Valency asks the Chief to tell his story, and this marks the third shift in the point of view: that of the Chief’s history. The Chief's name is Constantine. He is the brother of Euphrasia. The narrator begins with siblings’ upbringing, which was “passed under the guardianship of the brother by adoption of their father, whom they named father, and who loved them as his own soul” (301). Their named father is an intellectual, and he raises both children in the spirit of liberation—the son as a scholar-warrior with “a detestation of the oppressor” and the daughter as the fosterer of “civilization and knowledge” (302). The story progresses quickly, and the siblings grow up devoted to the ideas of their education, to one another, and to their father. The father dies, after which Constantine eventually goes to fight for Greece. He regularly receives letters from Euphrasia. Having been a soldier for some time, the letters abruptly stop coming. This incites his worry and his return to Athens where he finds that his sister has been taken by the Turks and placed in an oppressor’s harem.
This point marks another shift in the point of view: the narrator then quotes long passages of Constantine’s direct discourse to Valency (303-307), which tells the story of Euphrasia’s rescue from the harem. Constantine and a band of soldiers storm the palace, find the apartments where the women are kept, and there Constantine finds Euphrasia. He delivers her from the rooms, but she is shot by a surviving Turk in the process. She requests that he take her to their father’s tomb, but the city is overrun by Turks, and Constantine has no choice but to flee into the hills where he finds an old temple of “pious resignation” (306). He lays her at the steps and she dies. He then takes her body to a convent and turns her over to the maidens who place her on a bier, and Constantine goes “back to [his] camp, to live and die for Greece” (307).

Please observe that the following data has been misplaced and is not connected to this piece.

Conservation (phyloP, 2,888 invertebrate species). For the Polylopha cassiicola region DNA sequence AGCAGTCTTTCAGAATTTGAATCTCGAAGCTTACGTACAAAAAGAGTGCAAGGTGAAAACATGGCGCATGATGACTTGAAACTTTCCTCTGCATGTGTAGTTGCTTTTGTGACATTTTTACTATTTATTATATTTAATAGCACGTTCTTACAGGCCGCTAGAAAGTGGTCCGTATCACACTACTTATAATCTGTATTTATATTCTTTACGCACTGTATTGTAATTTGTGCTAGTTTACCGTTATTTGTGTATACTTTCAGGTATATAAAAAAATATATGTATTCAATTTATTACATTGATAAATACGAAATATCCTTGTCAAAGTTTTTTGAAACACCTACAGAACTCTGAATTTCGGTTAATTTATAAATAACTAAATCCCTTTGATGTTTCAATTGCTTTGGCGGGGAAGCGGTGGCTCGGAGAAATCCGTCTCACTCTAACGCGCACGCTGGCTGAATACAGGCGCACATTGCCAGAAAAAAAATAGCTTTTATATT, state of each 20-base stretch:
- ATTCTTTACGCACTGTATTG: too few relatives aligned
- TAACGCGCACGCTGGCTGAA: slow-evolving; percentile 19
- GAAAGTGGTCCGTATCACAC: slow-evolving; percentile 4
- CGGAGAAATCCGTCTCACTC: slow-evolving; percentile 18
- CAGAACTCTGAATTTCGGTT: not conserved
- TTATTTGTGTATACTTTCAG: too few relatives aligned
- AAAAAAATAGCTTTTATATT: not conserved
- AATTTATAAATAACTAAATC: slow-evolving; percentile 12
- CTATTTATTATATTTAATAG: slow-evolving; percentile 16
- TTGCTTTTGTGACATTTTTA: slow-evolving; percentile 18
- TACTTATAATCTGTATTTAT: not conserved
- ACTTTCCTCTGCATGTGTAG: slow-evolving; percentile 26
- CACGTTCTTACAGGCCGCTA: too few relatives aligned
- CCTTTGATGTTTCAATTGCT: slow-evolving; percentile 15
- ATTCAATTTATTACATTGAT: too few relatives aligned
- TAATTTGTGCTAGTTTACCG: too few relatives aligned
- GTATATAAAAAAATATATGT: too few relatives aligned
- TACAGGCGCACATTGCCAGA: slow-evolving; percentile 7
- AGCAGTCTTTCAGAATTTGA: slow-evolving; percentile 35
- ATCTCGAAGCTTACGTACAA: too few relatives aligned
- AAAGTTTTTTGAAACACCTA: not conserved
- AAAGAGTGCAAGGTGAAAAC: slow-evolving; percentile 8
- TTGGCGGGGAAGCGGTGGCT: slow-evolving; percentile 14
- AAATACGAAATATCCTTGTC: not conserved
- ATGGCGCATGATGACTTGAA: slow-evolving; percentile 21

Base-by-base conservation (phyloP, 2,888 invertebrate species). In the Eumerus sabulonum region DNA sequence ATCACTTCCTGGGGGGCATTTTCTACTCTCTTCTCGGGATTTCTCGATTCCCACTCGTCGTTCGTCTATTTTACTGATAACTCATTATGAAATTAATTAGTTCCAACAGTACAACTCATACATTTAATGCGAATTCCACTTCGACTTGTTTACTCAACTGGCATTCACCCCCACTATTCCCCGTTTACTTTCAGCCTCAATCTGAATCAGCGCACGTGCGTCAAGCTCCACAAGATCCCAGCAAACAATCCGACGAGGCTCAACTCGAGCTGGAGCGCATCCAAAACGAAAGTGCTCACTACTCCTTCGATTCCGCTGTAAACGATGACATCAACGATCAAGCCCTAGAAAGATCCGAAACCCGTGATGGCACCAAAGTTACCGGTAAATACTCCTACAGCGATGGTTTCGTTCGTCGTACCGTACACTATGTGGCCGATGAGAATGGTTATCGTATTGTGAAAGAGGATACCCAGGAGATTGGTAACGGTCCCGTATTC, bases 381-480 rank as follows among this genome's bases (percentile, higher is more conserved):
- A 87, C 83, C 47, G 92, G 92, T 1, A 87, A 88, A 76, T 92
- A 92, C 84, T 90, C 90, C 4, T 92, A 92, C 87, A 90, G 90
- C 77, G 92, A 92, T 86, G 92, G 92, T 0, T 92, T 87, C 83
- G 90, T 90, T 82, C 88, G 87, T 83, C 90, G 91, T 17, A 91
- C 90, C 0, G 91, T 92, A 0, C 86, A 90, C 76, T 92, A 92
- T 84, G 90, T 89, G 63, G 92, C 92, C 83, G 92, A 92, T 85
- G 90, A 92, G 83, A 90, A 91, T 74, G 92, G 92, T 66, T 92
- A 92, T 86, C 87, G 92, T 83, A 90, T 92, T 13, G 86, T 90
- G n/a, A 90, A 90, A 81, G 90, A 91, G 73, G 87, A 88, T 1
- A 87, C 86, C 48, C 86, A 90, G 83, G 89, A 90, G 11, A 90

This point marks the final shift in the point of view. The narrator conveys the final passages through the direct discourse of Valency who observes and remarks upon Constantine’s death. Valency falls asleep and wakes in the morning to the voices of his rescuers. He leaves Greece with a severe wound, convalesces for some time, and eventually returns to England. The story does not return to the initial frame of the snowstorm in England.
Themes and Analysis Edit
Shelley, as in many of her works, addresses the issue of education, which in “Euphrasia” is an especially important subject. Constantine and Euphrasia are educated by their adopted father in the spirit of liberation and revolution. The father “felt that Greece would soon share the benefits to arise from the changes then operating”; without a proper education for the younger generation of Greeks the father “believed that Greece would have continued hopelessly enslaved” (301-302). Education is a gendered concept in the text: Euphrasia receives a “more singular” education than Constantine (302), but the two systems act together to empower the oppressed. The father believes that the inclination for war bestowed in a man’s education must be moderated by a civilized component in a woman’s education, which has the ability to “impart honor, and truth, and wisdom” (302). The father “knew that though liberty must be bought and maintained by the sword, yet that its dearest blessings must be derived from civilization and knowledge, and he believed women to be the proper fosterers of these” (302).